COVID-19 Fact Checks

FALSE: COVID-19 nasal swabs can damage the blood-brain barrier

FALSE: COVID-19 nasal swabs can damage the blood-brain barrier
It is impossible to reach the blood-brain barrier through a nasal swab

The COVID-19 real-time reverse transcription polymerase chain reaction (RT-PCR) test, which uses nasopharyngeal swabs, can damage the blood–brain barrier.

This claim was posted by user “Kate Lim” on Monday, September 14. In the comments of the post, she linked to articles that say COVID-19 is not real, which is a claim that Rappler has debunked in the past.

The post was flagged as potentially misleading by Facebook’s fact checking tool Claim Check on September 14 based on 11 submissions from users. According to the tool CrowdTangle, the exact same claim has been posted by users as early as September 8 and it has been shared at least 1,000 times collectively as of writing.

Rating: FALSE
The facts:

It is impossible to reach the blood-brain barrier through a nasal swab.

In her post, Kate Lim said, “Inserting a test bar deeply into the nose, causes haematoencephal (sic) barrier damage and can also damage endocrine glands (e.g. hypophysis). That’s why testing hurts so much!”

The hematoencephalic barrier or blood-brain barrier is composed of cells that form the walls of blood vessels in the brain. It’s the barrier between the cerebral capillary blood and the interstitial fluid of the brain.

On the other hand, nasal swabs are inserted through the nose to reach the nasopharynx, the upper part of the throat behind the nose.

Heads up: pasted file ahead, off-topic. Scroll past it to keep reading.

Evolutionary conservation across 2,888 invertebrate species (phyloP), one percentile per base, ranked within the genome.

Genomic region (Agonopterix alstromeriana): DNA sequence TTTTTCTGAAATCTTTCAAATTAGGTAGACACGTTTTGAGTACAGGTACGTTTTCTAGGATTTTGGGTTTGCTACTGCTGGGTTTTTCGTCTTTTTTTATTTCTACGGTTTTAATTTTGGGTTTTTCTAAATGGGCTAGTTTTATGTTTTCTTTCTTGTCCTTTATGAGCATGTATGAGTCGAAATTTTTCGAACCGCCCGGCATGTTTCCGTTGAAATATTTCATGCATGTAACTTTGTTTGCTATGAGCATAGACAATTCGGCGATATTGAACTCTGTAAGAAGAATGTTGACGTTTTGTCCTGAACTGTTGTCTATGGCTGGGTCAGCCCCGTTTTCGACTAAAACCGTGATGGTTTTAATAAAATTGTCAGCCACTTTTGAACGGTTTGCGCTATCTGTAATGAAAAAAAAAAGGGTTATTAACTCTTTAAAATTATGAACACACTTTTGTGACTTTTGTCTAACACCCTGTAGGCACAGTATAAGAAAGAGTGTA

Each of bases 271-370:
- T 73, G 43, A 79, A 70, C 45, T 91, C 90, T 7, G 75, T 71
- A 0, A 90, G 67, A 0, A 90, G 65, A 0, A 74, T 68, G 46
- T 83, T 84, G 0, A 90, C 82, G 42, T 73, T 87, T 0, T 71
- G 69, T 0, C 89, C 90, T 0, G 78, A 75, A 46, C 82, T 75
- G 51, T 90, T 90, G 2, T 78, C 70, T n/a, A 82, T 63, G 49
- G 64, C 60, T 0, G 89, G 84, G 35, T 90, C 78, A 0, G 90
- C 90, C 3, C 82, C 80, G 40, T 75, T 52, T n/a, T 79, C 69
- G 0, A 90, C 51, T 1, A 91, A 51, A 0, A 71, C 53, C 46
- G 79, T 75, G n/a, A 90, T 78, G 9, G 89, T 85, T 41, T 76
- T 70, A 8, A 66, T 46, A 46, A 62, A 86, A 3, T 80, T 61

The nasopharynx is not part of the blood-brain barrier and they are separated by the mucus membrane, the bones of the skull, and meninges. This image from Encyclopedia Britannica shows the nasal cavity and the structures that surround it.

Thomas Hartung, a professor at the Johns Hopkins Bloomberg School of Public Health, told the fact check organization Lead Stories: “[The blood-brain-barrier] is a microscopic structure. No way to reach any of this from the nose – there is a mucus membrane, bones of the scull, meninges, cerebrospinal fluid etc. between.”

Similarly, Shawn Nasseri, an ear, nose, and throat surgeon in Los Angeles, told USA Today that there are 3 layers of protection in the nose, including the dura mater or the tough lining of the skin around the brain. It would be hard to penetrate through this without something sharp, he said, and it would be “very incredibly unlikely” to be able to do so with a soft swab.

Speaking with the Associated Press, Morgan Katz, an assistant professor of medicine at Johns Hopkins University, also said that the swab “would have to go through layers of muscle and fascia, as well as the base of the skull, which is a thick bone, in order to get anywhere near the blood-brain barrier, and I would say that it is not possible.”

The US Centers for Disease Control and Prevention recommends collecting and testing an upper respiratory specimen for COVID-19 testing. – Vernise Tantuco/